There is no bigger surprise on Baylor’s depth chart than senior Collin Brence opening preseason drills as the starting nickelback.
Brence came to Baylor as a walk-on and has spent the last three seasons mostly playing special teams. But with the departure of senior Sam Holl, the Bears needed someone to step into the nickelback role, and Brence played well enough in the spring to shoot his way up the depth chart.
Baylor defensive coordinator Phil Bennett doesn’t care that Brence lacks a four-star pedigree.
“I don’t care, I like him,” Bennett said. “Nobody knew who (former Baylor all-Big 12 linebacker) Eddie Lackey was either. But I tell you, he’s a coach’s son, and looking at those tapes, he knows how to do it.”
Following his outstanding spring performance, Brence earned a scholarship for his senior year. He knows he’ll have to hold off younger players like Patrick Levels to keep his position, but he has confidence in his ability and has gained a great deal of knowledge in four years at Baylor.
“Coach Bennett always says knowledge is power,” Brence said. “You’ve got to be in that film room every single day. It’s one of those things where you have to be patient and wait for your opportunity. I made sure the more opportunities I got, the more I took advantage of them.”
Growing up in a football family, Brence has been around the game his entire life. His father, Gerald Brence, was head coach at Plano High School from 1992-2007 and is currently the school district’s athletic director.
Two older brothers preceded Collin at Plano. Ryan was a defensive back who played college football at Army while Beau was a defensive end who played at UNLV.
“I didn’t put a lot of pressure on them to be great football players — they just developed on their own,” Gerald said. “All I asked was that they play hard and smart. Collin did whatever they needed him to do. He was real aggressive and just loved the game.”
Gerald coached his two oldest sons at Plano, but he became the school district’s athletic director before Collin moved up to the varsity in 2008. After playing fullback as a sophomore, Collin switched to defense and played a hybrid safety-linebacker position much like the nickelback spot that he plays at Baylor.
Collin made Class 5A all-state as a senior as he collected 112 tackles, five interceptions and nine pass breakups.
“With my dad being head coach at Plano a long time, I understood what to look for, the way I need to play the game,” Collin said. “I knew I had to be disciplined and have knowledge of the game. That came naturally as a coach’s son, but when it comes down to it, it’s all about your work ethic and determination and giving it your all.”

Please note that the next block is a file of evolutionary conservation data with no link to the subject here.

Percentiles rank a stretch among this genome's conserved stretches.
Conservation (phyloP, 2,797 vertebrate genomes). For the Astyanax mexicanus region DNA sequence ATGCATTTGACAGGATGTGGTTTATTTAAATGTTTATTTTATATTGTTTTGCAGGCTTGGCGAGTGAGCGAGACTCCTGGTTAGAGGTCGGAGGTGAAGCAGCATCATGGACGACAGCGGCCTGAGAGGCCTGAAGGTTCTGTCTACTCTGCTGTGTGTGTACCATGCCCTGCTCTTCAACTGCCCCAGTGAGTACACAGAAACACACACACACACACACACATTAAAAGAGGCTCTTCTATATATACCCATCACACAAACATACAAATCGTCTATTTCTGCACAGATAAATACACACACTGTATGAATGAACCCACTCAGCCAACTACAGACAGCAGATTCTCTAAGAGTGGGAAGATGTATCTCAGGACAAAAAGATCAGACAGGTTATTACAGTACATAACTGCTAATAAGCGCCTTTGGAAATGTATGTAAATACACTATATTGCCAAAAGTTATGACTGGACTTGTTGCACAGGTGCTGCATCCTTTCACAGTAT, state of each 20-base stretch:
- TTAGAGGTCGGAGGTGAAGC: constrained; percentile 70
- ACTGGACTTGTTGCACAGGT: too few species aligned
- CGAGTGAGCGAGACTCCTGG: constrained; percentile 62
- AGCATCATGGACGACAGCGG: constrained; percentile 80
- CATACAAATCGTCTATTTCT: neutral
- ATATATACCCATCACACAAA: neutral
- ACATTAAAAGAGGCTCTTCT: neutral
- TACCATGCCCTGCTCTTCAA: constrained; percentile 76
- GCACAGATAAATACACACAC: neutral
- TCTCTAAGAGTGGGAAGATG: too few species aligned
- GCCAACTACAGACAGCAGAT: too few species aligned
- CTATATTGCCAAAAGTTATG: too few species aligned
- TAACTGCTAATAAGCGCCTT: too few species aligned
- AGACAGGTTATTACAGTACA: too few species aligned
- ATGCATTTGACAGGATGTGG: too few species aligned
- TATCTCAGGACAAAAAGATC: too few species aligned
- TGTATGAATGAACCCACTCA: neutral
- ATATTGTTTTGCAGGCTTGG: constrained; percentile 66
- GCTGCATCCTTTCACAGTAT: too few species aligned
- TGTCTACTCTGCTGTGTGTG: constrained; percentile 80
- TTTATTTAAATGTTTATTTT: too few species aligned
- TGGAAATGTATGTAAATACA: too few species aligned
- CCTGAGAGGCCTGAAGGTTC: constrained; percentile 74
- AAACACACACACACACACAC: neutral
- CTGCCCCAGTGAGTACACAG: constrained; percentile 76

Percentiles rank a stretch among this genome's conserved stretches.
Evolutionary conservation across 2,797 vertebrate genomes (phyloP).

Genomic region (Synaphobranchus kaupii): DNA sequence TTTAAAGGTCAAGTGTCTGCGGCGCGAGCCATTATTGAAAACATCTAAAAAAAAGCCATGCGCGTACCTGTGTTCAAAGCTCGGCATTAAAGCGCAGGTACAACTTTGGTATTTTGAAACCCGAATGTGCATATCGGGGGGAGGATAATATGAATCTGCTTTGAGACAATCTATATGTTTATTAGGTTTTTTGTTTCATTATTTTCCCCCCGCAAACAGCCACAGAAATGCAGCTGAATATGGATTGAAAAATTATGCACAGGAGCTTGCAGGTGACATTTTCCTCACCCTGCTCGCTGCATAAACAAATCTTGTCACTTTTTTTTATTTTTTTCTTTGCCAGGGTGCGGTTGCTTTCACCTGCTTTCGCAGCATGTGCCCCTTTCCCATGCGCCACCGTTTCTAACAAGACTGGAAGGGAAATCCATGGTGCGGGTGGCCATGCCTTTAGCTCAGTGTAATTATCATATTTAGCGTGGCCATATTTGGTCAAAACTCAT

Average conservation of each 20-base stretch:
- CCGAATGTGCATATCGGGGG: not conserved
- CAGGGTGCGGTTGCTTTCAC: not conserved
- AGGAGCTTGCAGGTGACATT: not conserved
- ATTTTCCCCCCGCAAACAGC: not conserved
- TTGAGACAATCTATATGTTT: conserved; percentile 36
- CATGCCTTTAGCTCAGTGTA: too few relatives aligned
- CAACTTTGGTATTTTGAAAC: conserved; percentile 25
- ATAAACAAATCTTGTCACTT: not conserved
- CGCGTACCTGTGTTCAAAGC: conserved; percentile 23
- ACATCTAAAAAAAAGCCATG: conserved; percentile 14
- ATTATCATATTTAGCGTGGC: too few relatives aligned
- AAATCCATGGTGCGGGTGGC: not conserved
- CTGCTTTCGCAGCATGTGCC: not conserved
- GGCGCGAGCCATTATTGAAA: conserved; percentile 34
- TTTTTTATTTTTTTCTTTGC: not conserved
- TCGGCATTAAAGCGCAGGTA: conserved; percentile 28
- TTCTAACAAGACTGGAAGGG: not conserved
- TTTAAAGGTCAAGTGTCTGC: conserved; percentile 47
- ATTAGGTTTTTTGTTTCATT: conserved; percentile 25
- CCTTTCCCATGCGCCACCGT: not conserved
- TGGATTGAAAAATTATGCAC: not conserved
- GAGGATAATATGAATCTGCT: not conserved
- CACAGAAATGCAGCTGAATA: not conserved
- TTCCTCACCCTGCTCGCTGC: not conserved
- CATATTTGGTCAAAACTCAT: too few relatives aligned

Despite a tremendous senior year, Collin got very little attention from college coaches. Gerald said Louisiana-Monroe offered him a scholarship, but Collin’s decision came down to Baylor or Columbia.
Collin was familiar with Baylor since his mother, Liz, and others on her side of the family attended the school. But Collin ultimately decided to attend Baylor as a walk-on after speaking with Art Briles.
“Coach Briles had a great open mind to it,” Collin said. “The more reps I got, I became more comfortable and confident.”
After performing on special teams throughout his freshman year in 2010, Collin tore his ACL as a sophomore and saw more limited action. However, he came back to play in 11 games last year on special teams and made four tackles.
Now he’s in line to finish off his college career as a starting nickelback for a top 10 team.
“He’s the kind of guy you want to cheer for,” said Plano coach Jaydon McCullough. “He’s a kid with high character and a great work ethic. It tells a lot about him by the way he’s hung in there. What an accomplishment for him to walk on at Baylor and to be rewarded.”
BEAR FACTS: Baylor will hold a practice instead of a scrimmage at Saturday’s 10:30 a.m. “Meet the Bears” event at the Highers Athletic Complex practice fields. It will be Baylor’s fourth practice of the season, and teams can’t wear full pads until the fifth practice . . . Junior defensive end Sam Ukwuachu, a transfer from Boise State, isn’t practicing with the team but has been on the field doing conditioning work.